Got a craving for fried chicken? Sure, you could settle for fast food or supermarket takeout, some of which is pretty good. But a lot more is happening to our poultry pals in fryers across the Valley. Whatever your taste, one of these spots should have a bird to suit it. (And for you purists, we’ve left out the fried chicken skins about to be introduced at Cabo Wabo Cantina, since there’s no actual meat to that matter.)
M&M Soul Food Cafe
The chicken here is a classic Southern-fried treat: crisp and moist with a beautifully seasoned crust. But if you want to take it to the next level, ask for it smothered in the thick, rich house gravy ($10-$14). Sure, it can get a little messy, but I’ll gladly wear gravy stains on my shirt the rest of the day for that beautiful combination of flavors. Make sure to get the large order, because everyone at your table will be eating off your plate. 3923 W. Charleston Blvd., 453-7685, MMSoulFoodCafe.com.
Plenty of chefs can give you chicken and waffles. But leave it to chef John Church to offer chicken in a waffle ($13). At his new Downtown breakfast and lunch spot, Church’s crispy golden-fried chicken comes sandwiched between two halves of a fluffy Belgian waffle, lightly coated in homemade gravy. Forget the fork and knife, just pick it up and enjoy! 500 S. Main St., 380-8229, MTOCafe.com.
Blue Ribbon Sushi Bar & Grill
In a restaurant that’s half sushi bar, half grill house, the signature fried chicken ($28) combines east and west. These plump, juicy nuggets of chicken are coated in a seasoned batter, but the real kick comes from the accompanying wasabi honey, a gooey mixture of hot and sweet that perfectly complements the saltiness of the chicken. Don’t be surprised if you find yourself licking it off the fork when the chicken is gone. And once Brooklyn Bowl opens in the Linq, there will be two places in town to enjoy it. In the Cosmopolitan, 736-0808, BlueRibbonRestaurants.com.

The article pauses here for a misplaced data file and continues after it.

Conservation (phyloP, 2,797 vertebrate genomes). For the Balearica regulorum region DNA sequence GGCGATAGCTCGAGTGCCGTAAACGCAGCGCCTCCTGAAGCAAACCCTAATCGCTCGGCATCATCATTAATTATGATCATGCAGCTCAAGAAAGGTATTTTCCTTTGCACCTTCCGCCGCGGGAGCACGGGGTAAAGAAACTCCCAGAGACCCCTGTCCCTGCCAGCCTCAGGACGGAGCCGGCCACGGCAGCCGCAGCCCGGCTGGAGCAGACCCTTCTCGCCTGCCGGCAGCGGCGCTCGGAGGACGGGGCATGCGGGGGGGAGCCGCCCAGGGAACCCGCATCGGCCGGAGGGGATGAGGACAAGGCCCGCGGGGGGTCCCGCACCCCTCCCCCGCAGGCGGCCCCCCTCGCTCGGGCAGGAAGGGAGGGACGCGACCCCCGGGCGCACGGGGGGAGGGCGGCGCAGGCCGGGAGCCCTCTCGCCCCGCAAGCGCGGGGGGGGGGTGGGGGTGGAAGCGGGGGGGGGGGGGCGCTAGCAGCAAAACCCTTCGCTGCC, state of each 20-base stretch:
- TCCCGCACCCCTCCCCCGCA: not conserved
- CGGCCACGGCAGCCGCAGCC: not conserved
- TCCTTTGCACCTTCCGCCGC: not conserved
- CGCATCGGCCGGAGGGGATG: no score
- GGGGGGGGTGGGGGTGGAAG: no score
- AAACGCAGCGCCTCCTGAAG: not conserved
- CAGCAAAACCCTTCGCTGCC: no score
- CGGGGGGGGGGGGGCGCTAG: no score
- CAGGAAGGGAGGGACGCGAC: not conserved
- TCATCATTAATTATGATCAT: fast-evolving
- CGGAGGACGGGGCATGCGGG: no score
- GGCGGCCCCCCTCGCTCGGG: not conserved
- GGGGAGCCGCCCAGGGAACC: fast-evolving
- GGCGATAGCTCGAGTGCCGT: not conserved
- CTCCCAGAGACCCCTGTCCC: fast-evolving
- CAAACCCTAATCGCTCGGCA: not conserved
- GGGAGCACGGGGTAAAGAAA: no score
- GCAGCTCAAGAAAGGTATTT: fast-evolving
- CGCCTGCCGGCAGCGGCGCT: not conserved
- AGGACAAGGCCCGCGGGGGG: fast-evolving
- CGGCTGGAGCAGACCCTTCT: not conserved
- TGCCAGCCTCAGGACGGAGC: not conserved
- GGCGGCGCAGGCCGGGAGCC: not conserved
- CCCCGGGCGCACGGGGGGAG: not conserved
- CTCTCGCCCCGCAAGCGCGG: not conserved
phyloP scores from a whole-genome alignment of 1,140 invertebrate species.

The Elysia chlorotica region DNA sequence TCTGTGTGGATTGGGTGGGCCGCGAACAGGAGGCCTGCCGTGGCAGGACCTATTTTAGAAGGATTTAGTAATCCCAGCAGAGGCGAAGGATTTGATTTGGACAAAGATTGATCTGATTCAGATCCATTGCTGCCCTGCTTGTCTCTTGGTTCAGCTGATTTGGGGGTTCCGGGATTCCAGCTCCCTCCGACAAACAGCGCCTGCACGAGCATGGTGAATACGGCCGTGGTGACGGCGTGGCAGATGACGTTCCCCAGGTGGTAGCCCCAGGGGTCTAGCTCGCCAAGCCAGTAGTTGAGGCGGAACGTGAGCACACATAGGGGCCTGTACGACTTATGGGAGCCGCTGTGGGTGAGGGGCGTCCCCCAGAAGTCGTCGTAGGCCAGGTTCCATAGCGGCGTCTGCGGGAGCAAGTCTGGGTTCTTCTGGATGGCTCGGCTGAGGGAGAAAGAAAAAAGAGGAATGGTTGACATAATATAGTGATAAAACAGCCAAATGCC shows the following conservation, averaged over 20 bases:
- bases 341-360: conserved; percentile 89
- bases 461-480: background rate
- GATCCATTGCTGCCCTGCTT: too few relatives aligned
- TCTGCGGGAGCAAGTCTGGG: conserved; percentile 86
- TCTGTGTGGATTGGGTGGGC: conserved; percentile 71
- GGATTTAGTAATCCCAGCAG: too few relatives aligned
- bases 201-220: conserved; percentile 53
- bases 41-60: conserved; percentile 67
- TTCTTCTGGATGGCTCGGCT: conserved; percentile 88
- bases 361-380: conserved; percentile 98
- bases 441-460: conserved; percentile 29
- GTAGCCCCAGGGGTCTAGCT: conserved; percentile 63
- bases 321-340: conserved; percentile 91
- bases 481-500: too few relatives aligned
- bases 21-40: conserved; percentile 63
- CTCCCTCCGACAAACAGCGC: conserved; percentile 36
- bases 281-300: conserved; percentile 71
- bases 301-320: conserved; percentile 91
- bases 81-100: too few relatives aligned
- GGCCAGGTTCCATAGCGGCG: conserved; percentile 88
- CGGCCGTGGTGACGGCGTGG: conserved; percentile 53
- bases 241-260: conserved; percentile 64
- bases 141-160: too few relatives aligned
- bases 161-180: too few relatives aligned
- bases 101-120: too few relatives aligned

It takes chef Joe Zanelli an incredible three days to make the chicken he serves every Sunday for dinner ($23). These humanely raised birds are soaked in buttermilk for two days before being fried to order in his secret blend of masa (corn) flour and seasoning. The result is a beautifully spiced crispy skin that falls off of the bird—tempting you to eat it alone. But with chicken this good, that would be a mistake. 1031 S. Rampart Blvd., 445-6100, HoneySalt.com.
Hash House a Go Go
Hash House A Go Go’s three Las Vegas locations aren’t known for skimping, and the Andy’s Sage Fried Chicken Benedict ($15.25) is a true tribute to gluttony. Like all of the house Benedicts, it starts with a fresh, split biscuit and mashed potatoes. In addition to crispy, juicy fried chicken, chefs also pile on fresh spinach, hardwood smoked bacon, tomato, griddled mozzarella and scrambled eggs, then smother the entire mountain of food in spicy chipotle cream sauce. That’s a ton of flavor—as well as a ton of calories! 6800 W. Sahara Ave., 804-4646; in the Plaza, 384-4646; in the Quad, 254-4646, HashHouseAGoGo.com.
This burger chain’s Asian take on the American staple of classic fried chicken is more complicated than the traditional Japanese kara-age you’re likely to find in your favorite ramen house. The chili-fried chicken ($7) is a plate of crispy little morsels seasoned in chili peppers, garlic, ginger and shoyu-style soy sauce. As all of those flavors hit your palate at once, you might quickly find yourself addicted. Sure, this place is best known for its burgers, but these stand up just as well. 470 E. Windmill Lane, 242-2244; 9410 W. Sahara Ave., 255-3055, BachiBurger.com.
Bar + Bistro
Chef Beni Velázquez puts a Spanish spin on fried chicken in his Little Pollo ($9). In addition to coating his chicken pieces in buttermilk, salt, flour and traditional spices, he kicks it up a level by adding sofrito, a Spanish/Latin American spice mix. After deep-frying and sealing in all of that flavor, Velázquez serves it with wedges of lemon and lime for a little citrus lift. 107 E. Charleston Blvd., 202-6060, BarBistroAF.com.